Palestine Pioneers Group Asks for Reopening of Chaluzim Immigration

(Jewish Telegraphic Agency)

The international Palestine pioneer’s organization, He’Chaluz, submitted a memorandum to the Zionist General Council urging the need of reopening Chaluzim immigration to Palestine. The memorandum calls attention to the decision of the Fifteenth Zionist Congress to make possible an immigration of 1500 Chaluzim during the year 5688 and claims that the Zionist Executive elected after the adoption of the resolution to this effect is pledged to carry it into effect. Ten months have passed, the memorandum says, and the Zionist Executive has done nothing to realize this decision of the highest organ of the movement. It would be an unpardonable crime if the bar against immigration in Palestine is to be maintained even when the economic position has improved. The harmful effects of this stoppage of immigration are already beginning to appear. A continuation of this policy will rob the movement of its big reserve of Chaluzim.

There are over 3,000 Chaluzim now waiting in the Diaspora, it proceeds, who have already completed three to five years training for the purpose of immigrating to Palestine. If the bar against immigration is maintained, it must result in a spiritual demoralization among the Chaluzim and also of the Zionist movement which is strengthened by the Chaluzim spirit. We demand, the memorandum says, that the leaders of the Zionist movement should take up this question and we hope that a way will be found to force the Zionist Executive to carry into realization the decision of the Congress, and in view of the improved labor position in Palestine to demand that 3,000 certificates should be placed immediately at its disposal for Chaluzim immigration.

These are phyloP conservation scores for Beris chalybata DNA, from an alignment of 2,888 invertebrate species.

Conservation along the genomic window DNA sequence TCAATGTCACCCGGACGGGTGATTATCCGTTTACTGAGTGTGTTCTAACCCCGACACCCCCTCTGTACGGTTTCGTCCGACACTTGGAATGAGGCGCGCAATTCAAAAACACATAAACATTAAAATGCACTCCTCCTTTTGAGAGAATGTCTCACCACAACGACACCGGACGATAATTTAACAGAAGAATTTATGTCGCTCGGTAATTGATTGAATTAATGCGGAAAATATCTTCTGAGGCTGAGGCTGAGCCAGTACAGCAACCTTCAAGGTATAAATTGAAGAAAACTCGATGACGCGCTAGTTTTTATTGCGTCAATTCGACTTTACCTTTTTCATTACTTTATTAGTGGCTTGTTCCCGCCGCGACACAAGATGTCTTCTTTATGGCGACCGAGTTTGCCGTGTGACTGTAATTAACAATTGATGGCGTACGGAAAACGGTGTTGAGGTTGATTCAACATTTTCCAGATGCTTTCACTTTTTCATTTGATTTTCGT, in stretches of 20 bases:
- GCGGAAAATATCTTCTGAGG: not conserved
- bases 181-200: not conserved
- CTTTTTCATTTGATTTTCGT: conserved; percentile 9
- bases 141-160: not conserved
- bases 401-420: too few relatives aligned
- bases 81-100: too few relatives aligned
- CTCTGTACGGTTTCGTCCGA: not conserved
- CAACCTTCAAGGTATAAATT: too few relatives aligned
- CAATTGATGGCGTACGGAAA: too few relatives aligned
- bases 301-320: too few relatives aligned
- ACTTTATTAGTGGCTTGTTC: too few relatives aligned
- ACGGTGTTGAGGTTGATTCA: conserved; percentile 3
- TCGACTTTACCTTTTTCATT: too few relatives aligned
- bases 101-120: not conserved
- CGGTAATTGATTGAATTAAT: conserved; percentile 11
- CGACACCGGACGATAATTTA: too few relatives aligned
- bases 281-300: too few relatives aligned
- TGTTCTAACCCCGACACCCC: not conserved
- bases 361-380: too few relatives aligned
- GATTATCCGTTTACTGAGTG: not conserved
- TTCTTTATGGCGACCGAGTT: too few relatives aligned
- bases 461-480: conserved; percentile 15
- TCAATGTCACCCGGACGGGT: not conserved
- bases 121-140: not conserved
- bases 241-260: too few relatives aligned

The memorandum further deals with the position of the Chaluzim who are suffering persecution in Russia. The persecution of the Chaluzim in Russia, it says, the forcible suppression of the Chaluzim training farms in the Crimea, the renewed arrests and the sufferings of the exiles in Siberia makes swift action essential. The Zionist movement must once for all throw off the stigma of its indifference to these most loyal of its sons and must make it possible for the hundreds of Chaluzim who are languishing in Russia to immigrate to Palestine. The Soviet Government is prepared to give them their permits to leave the country, and also to reduce their passport fees, and a certain amount of financial assistance may be expected from various institutions. The chief condition now is the issue of the necessary immigration certificates and a grant of fifty per cent of the travel costs from the Zionist Executive. We demand the certificates and financial aid in order to make possible the immediate immigration of 4,000 Chaluzim and prisoners from Russia to Palestine.

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